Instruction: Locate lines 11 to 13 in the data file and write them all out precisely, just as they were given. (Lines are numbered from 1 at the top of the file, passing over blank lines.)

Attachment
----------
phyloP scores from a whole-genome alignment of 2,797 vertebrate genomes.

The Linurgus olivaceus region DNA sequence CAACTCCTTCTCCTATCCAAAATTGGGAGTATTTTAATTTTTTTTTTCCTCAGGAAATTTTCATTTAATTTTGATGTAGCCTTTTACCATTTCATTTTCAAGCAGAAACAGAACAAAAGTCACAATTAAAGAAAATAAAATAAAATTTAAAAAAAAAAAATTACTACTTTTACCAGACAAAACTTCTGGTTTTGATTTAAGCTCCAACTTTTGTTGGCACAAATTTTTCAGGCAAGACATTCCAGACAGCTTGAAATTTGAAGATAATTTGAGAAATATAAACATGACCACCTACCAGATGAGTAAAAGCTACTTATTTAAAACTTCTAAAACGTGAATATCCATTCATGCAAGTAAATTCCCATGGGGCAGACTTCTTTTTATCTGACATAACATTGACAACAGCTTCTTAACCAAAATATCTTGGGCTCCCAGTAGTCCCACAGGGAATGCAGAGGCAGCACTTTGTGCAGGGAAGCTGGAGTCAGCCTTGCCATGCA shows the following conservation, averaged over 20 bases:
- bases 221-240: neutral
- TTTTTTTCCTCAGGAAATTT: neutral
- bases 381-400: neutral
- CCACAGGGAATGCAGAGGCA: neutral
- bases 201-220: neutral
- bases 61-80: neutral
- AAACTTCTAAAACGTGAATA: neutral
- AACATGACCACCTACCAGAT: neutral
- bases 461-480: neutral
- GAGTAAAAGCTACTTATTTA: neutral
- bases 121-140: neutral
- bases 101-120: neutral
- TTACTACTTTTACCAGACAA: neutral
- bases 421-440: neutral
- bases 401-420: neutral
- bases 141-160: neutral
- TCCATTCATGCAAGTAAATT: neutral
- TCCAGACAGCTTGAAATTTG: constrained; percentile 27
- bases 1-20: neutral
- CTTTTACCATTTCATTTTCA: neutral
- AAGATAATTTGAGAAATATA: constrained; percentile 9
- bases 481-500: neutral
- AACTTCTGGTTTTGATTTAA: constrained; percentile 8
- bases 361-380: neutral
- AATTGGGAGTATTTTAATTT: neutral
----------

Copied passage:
- bases 461-480: neutral
- GAGTAAAAGCTACTTATTTA: neutral
- bases 121-140: neutral